In 2021, I officially quit my job, gave up my apartment, and left the city. I returned to Brasso Seco and began the journey of reclaiming my indigenous roots. I am an autodidact, I study extensively the importance of life which surrounds me, dawn and dusk chorus, breeding and nesting, howler troops and their localities, pit vipers and their behaviors, botany, herbal medicine, becoming skilled at identifying and observing, listening, and becoming with the rainforest. My passion for wildlife conservation drew me to birds.

Birds help to calm my anxious thoughts and become omnipresent, trying to understand their evolutionary ability to grow flight feathers, what feathers are used for take-off and landing, song and calls, mating, and molting strategies. It all continues to fascinate me, which is why I am drawn to the science of birds. In January 2022, I began my first internship with a local ecologist working on a bird genoscape project collecting blood samples of 100 rare birds on Trinidad and Tobago for the B10K project assigned by the University of Copenhagen, Denmark, using mist-netting. I have since worked on several projects with this local ecologist as well as projects with our local university (UWI) and the Trinidad & Tobago Field Naturalist Club, of which I am a member. As my knowledge expanded, I was assigned Director of our local community conservation organization (ARC Conservation), working to promote rainforest habitat protection through research and education.

I am currently pursuing a certificate in rainforest ecology with YALE University, and I would ultimately like to further my studies in ecology and avian biology. My dream is to open Trinidad’s first Bird Observatory in Brasso Seco. Our island’s pre-colonial name is Kairi Ierette- which translates to land of the hummingbird, with a documented 19 species across both islands; what a special land to have an observatory.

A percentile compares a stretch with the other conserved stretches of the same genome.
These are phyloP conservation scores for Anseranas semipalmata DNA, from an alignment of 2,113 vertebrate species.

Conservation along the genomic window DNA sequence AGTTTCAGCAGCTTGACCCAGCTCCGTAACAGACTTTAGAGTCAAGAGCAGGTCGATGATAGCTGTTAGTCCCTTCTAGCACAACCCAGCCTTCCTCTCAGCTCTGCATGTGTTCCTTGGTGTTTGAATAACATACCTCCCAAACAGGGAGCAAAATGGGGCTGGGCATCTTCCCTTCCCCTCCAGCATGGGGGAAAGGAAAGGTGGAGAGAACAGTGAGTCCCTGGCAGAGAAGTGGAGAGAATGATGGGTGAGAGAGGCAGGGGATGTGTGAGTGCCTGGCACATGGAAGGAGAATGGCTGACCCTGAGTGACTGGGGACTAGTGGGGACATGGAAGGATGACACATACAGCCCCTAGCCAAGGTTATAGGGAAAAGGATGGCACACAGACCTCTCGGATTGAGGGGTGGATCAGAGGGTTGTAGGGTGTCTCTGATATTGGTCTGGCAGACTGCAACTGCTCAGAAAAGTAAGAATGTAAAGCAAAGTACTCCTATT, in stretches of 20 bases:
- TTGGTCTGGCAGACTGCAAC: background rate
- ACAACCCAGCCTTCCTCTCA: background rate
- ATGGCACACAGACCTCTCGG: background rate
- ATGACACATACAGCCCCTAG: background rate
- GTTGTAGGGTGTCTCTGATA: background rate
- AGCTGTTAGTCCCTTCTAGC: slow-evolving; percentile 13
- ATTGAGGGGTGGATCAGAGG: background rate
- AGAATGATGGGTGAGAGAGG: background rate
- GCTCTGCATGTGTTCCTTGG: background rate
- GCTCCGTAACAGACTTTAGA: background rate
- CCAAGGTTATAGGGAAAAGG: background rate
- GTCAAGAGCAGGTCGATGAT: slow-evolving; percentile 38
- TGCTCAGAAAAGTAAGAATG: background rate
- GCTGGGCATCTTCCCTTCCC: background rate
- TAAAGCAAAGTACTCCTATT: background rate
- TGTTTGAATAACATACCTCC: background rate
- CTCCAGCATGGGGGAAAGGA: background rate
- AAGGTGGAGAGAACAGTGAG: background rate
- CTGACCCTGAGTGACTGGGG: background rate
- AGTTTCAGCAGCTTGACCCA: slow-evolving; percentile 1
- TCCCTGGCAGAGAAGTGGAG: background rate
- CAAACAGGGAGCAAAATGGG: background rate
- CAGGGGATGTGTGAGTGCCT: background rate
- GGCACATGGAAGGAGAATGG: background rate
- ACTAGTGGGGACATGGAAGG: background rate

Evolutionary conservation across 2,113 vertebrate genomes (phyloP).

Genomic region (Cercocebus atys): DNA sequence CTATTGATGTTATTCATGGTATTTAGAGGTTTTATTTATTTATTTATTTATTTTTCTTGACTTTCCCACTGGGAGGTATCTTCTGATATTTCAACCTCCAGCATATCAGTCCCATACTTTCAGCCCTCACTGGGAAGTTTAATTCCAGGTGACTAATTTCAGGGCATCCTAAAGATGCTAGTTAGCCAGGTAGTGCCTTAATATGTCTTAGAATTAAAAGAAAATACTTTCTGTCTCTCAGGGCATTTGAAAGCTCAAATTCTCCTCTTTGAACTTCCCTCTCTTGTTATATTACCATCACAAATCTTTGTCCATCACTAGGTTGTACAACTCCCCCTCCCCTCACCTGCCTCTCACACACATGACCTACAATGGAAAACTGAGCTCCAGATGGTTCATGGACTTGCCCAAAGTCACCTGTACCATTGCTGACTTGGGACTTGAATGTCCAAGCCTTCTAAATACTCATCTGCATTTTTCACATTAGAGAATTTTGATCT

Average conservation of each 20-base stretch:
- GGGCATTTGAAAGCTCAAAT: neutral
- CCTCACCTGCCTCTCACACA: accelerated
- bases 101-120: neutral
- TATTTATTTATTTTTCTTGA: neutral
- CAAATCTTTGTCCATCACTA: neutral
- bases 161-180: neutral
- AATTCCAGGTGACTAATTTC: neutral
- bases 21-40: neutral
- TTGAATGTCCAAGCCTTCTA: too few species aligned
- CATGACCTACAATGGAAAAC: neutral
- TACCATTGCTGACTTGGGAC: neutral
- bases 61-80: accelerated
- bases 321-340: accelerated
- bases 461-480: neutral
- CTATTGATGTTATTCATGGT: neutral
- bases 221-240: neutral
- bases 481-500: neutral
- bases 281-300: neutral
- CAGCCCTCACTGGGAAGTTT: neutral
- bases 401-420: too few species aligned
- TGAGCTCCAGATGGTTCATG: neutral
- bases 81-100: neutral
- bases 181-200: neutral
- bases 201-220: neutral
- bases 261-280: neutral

I feel very privileged to be selected as an intern for this year’s KBO internship. Klamath Bird Observatory is the best observatory in North America, providing the proficiency and necessary training required for the level of banding each individual is working towards. It is a dream to be here, and it feels almost surreal the opportunities provided through collaborative networking. My reason for coming to this internship is to become proficient and the best at what I do while constantly learning, applying, and teaching. With this model, I plan to take it back to Trinidad for long-term monitoring efforts and, with the support, eventually, open a sister observatory on Trinidad.

I joined the BirdsCaribbean community in 2022 after meeting Ellie Devenish Nelson at a mist-netting session. In March 2023, I participated in a Caribbean Bird Banding Training Workshop in the beautiful Jarabacoa, Dominican Republic. Since then, BirdsCaribbean has played a massive part in assisting with my work, including providing bird bands and sponsoring this KBO bird banding internship so I can become a certified NABC bander. I am grateful to be part of the Caribbean Bird Banding Network!

There is no better place I would choose to learn than at KBO, Birding in the Siskiyou Mountains!